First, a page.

Last night was Family Night at my kids’ elementary school. You know, that night when you visit your kid’s class with the other parents, learn about the curriculum and teacher expectations for the year, sit in little tiny chairs, etc.
Each parent was asked to sign the district’s Digital Resources Acceptable Use Policy (AUP) for the 2008-2009 school year. Not a single parent read over the AUP; everyone just signed it blindly. Except me, of course. I combed through it because, as a former attorney and technology guy, I want to know what I’m signing on behalf of my fifth-grade daughter. Here’s the part that troubled me:
The following guidelines for digital citizenship apply for all students in grades 3-12:
Inappropriate use includes but is not limited to online chatting, shopping, social networking sites (myspace.com, facebook.com, etc.), games, youtube.com, viewing of inappropriate material, bypassing school filters, downloading and installation of software, and harming the District’s digital resources in any way.
A categorical determination that computer games are ‘inappropriate use?’ A without-exception policy against YouTube, social networking sites, and online chats? I don’t agree! Now what? Do I make a stink with my daughter’s teacher? No, of course not. Do I refuse to sign it, thus preventing my daugher from using the computer in school next week for her class project? No, of course not [she’s already tired of me encouraging her to ask her teacher why she has to practice cursive writing!].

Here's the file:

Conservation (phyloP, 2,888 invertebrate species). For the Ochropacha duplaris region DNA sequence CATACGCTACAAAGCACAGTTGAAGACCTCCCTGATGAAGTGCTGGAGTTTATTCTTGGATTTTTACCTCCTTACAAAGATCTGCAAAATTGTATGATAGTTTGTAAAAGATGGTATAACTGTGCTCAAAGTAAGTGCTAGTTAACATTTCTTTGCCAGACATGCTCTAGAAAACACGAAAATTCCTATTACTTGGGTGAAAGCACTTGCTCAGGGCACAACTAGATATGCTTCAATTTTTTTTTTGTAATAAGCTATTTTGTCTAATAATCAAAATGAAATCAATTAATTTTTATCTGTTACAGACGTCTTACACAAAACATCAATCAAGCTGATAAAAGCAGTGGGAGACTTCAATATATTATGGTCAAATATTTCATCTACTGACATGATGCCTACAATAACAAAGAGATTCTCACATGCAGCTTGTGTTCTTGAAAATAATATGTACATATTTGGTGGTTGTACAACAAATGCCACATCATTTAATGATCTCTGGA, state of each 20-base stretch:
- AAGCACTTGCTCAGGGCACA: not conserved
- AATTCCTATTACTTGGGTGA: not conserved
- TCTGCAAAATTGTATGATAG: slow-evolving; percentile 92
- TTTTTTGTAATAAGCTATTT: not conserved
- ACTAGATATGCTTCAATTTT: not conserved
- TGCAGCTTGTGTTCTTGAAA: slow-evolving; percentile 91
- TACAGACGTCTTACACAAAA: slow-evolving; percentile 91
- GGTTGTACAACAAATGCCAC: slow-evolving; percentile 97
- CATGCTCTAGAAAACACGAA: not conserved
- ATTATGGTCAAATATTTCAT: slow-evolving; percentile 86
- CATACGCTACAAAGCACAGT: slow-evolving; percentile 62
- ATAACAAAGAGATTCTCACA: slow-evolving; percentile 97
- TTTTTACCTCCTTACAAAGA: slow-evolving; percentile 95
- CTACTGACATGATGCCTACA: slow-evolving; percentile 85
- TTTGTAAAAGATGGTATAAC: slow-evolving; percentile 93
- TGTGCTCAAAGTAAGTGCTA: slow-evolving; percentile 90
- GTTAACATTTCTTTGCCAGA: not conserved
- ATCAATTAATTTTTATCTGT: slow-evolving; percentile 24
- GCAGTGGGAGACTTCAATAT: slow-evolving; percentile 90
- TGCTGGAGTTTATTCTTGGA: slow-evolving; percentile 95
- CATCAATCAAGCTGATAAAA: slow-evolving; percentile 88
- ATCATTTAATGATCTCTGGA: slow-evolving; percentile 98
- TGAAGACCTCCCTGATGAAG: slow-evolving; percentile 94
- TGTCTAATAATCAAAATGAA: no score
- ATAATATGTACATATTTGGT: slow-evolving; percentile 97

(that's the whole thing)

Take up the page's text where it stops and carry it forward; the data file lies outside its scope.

My uneasy compromise was to sign the form and then write under my signature:
I strenuously object to the District’s definition of ‘inappropriate use.’ Although I am signing this so that my daughter can use the computer at school, I reserve the right to contest at any time the District’s definition and this policy.
What do you think? What do you do as a parent when you’re confronted with a district AUP that you think is unnecessarily restrictive? How would you have handled this situation?
[Recently I was invited to serve on the district technology committee. Hopefully I can persuade them to rethink the AUP a little bit…]